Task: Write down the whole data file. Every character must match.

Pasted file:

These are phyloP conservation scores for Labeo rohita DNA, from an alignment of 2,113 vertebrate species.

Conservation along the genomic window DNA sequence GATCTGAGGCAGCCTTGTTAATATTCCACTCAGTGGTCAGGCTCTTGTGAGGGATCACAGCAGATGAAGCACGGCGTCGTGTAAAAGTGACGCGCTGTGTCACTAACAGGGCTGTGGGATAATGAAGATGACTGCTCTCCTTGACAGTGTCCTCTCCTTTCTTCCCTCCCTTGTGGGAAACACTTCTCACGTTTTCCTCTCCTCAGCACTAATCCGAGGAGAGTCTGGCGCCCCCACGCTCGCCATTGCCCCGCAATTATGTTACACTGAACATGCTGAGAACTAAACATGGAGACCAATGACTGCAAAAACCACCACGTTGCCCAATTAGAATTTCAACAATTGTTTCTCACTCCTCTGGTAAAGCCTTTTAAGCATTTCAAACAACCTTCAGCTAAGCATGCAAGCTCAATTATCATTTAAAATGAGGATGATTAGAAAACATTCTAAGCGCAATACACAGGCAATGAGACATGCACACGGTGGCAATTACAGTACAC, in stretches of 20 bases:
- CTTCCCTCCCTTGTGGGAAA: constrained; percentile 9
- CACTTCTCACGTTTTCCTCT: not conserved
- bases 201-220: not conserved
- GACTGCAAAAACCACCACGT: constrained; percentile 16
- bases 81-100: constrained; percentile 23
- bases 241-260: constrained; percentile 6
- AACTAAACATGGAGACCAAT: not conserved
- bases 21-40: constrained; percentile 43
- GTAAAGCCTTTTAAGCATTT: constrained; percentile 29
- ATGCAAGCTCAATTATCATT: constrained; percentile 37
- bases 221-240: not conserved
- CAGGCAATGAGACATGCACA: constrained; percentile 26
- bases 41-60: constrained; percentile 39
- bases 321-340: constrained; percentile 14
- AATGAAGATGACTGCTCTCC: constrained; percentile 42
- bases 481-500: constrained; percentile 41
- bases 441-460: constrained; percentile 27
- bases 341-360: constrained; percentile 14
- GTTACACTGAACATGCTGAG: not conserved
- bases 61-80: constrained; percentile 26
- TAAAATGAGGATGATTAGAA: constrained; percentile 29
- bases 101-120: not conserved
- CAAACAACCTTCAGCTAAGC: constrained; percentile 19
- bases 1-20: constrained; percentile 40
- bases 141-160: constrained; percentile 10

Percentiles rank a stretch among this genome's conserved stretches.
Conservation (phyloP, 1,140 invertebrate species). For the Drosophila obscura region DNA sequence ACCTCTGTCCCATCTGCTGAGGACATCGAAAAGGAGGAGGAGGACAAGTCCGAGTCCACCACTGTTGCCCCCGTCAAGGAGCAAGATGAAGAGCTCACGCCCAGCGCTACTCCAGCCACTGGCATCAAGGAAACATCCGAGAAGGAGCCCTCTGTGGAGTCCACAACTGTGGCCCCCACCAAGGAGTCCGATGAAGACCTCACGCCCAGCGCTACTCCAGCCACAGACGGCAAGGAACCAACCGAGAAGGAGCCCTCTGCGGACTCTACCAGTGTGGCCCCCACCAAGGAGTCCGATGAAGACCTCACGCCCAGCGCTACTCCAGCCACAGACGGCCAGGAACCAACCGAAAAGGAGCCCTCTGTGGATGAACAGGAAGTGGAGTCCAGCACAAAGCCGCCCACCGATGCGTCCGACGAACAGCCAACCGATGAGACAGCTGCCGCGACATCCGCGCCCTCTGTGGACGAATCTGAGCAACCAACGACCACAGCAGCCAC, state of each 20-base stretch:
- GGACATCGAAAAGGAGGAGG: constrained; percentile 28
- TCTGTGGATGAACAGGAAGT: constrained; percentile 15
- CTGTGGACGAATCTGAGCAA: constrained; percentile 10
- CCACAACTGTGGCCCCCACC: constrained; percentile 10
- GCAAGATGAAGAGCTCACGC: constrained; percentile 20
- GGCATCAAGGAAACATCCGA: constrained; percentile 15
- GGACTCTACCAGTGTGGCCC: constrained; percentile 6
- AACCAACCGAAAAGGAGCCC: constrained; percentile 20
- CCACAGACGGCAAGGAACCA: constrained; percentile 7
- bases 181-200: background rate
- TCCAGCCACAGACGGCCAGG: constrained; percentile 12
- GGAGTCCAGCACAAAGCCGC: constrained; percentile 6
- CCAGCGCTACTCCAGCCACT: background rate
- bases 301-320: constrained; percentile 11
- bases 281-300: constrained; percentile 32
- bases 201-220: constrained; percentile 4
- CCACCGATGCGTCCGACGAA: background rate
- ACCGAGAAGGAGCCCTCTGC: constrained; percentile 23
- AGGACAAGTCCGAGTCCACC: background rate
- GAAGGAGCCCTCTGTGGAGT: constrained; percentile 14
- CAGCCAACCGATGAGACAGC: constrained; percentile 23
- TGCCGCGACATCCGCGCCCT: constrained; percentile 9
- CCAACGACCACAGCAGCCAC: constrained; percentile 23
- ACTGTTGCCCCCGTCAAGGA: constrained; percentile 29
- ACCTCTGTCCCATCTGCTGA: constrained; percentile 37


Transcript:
These are phyloP conservation scores for Labeo rohita DNA, from an alignment of 2,113 vertebrate species.

Conservation along the genomic window DNA sequence GATCTGAGGCAGCCTTGTTAATATTCCACTCAGTGGTCAGGCTCTTGTGAGGGATCACAGCAGATGAAGCACGGCGTCGTGTAAAAGTGACGCGCTGTGTCACTAACAGGGCTGTGGGATAATGAAGATGACTGCTCTCCTTGACAGTGTCCTCTCCTTTCTTCCCTCCCTTGTGGGAAACACTTCTCACGTTTTCCTCTCCTCAGCACTAATCCGAGGAGAGTCTGGCGCCCCCACGCTCGCCATTGCCCCGCAATTATGTTACACTGAACATGCTGAGAACTAAACATGGAGACCAATGACTGCAAAAACCACCACGTTGCCCAATTAGAATTTCAACAATTGTTTCTCACTCCTCTGGTAAAGCCTTTTAAGCATTTCAAACAACCTTCAGCTAAGCATGCAAGCTCAATTATCATTTAAAATGAGGATGATTAGAAAACATTCTAAGCGCAATACACAGGCAATGAGACATGCACACGGTGGCAATTACAGTACAC, in stretches of 20 bases:
- CTTCCCTCCCTTGTGGGAAA: constrained; percentile 9
- CACTTCTCACGTTTTCCTCT: not conserved
- bases 201-220: not conserved
- GACTGCAAAAACCACCACGT: constrained; percentile 16
- bases 81-100: constrained; percentile 23
- bases 241-260: constrained; percentile 6
- AACTAAACATGGAGACCAAT: not conserved
- bases 21-40: constrained; percentile 43
- GTAAAGCCTTTTAAGCATTT: constrained; percentile 29
- ATGCAAGCTCAATTATCATT: constrained; percentile 37
- bases 221-240: not conserved
- CAGGCAATGAGACATGCACA: constrained; percentile 26
- bases 41-60: constrained; percentile 39
- bases 321-340: constrained; percentile 14
- AATGAAGATGACTGCTCTCC: constrained; percentile 42
- bases 481-500: constrained; percentile 41
- bases 441-460: constrained; percentile 27
- bases 341-360: constrained; percentile 14
- GTTACACTGAACATGCTGAG: not conserved
- bases 61-80: constrained; percentile 26
- TAAAATGAGGATGATTAGAA: constrained; percentile 29
- bases 101-120: not conserved
- CAAACAACCTTCAGCTAAGC: constrained; percentile 19
- bases 1-20: constrained; percentile 40
- bases 141-160: constrained; percentile 10

Percentiles rank a stretch among this genome's conserved stretches.
Conservation (phyloP, 1,140 invertebrate species). For the Drosophila obscura region DNA sequence ACCTCTGTCCCATCTGCTGAGGACATCGAAAAGGAGGAGGAGGACAAGTCCGAGTCCACCACTGTTGCCCCCGTCAAGGAGCAAGATGAAGAGCTCACGCCCAGCGCTACTCCAGCCACTGGCATCAAGGAAACATCCGAGAAGGAGCCCTCTGTGGAGTCCACAACTGTGGCCCCCACCAAGGAGTCCGATGAAGACCTCACGCCCAGCGCTACTCCAGCCACAGACGGCAAGGAACCAACCGAGAAGGAGCCCTCTGCGGACTCTACCAGTGTGGCCCCCACCAAGGAGTCCGATGAAGACCTCACGCCCAGCGCTACTCCAGCCACAGACGGCCAGGAACCAACCGAAAAGGAGCCCTCTGTGGATGAACAGGAAGTGGAGTCCAGCACAAAGCCGCCCACCGATGCGTCCGACGAACAGCCAACCGATGAGACAGCTGCCGCGACATCCGCGCCCTCTGTGGACGAATCTGAGCAACCAACGACCACAGCAGCCAC, state of each 20-base stretch:
- GGACATCGAAAAGGAGGAGG: constrained; percentile 28
- TCTGTGGATGAACAGGAAGT: constrained; percentile 15
- CTGTGGACGAATCTGAGCAA: constrained; percentile 10
- CCACAACTGTGGCCCCCACC: constrained; percentile 10
- GCAAGATGAAGAGCTCACGC: constrained; percentile 20
- GGCATCAAGGAAACATCCGA: constrained; percentile 15
- GGACTCTACCAGTGTGGCCC: constrained; percentile 6
- AACCAACCGAAAAGGAGCCC: constrained; percentile 20
- CCACAGACGGCAAGGAACCA: constrained; percentile 7
- bases 181-200: background rate
- TCCAGCCACAGACGGCCAGG: constrained; percentile 12
- GGAGTCCAGCACAAAGCCGC: constrained; percentile 6
- CCAGCGCTACTCCAGCCACT: background rate
- bases 301-320: constrained; percentile 11
- bases 281-300: constrained; percentile 32
- bases 201-220: constrained; percentile 4
- CCACCGATGCGTCCGACGAA: background rate
- ACCGAGAAGGAGCCCTCTGC: constrained; percentile 23
- AGGACAAGTCCGAGTCCACC: background rate
- GAAGGAGCCCTCTGTGGAGT: constrained; percentile 14
- CAGCCAACCGATGAGACAGC: constrained; percentile 23
- TGCCGCGACATCCGCGCCCT: constrained; percentile 9
- CCAACGACCACAGCAGCCAC: constrained; percentile 23
- ACTGTTGCCCCCGTCAAGGA: constrained; percentile 29
- ACCTCTGTCCCATCTGCTGA: constrained; percentile 37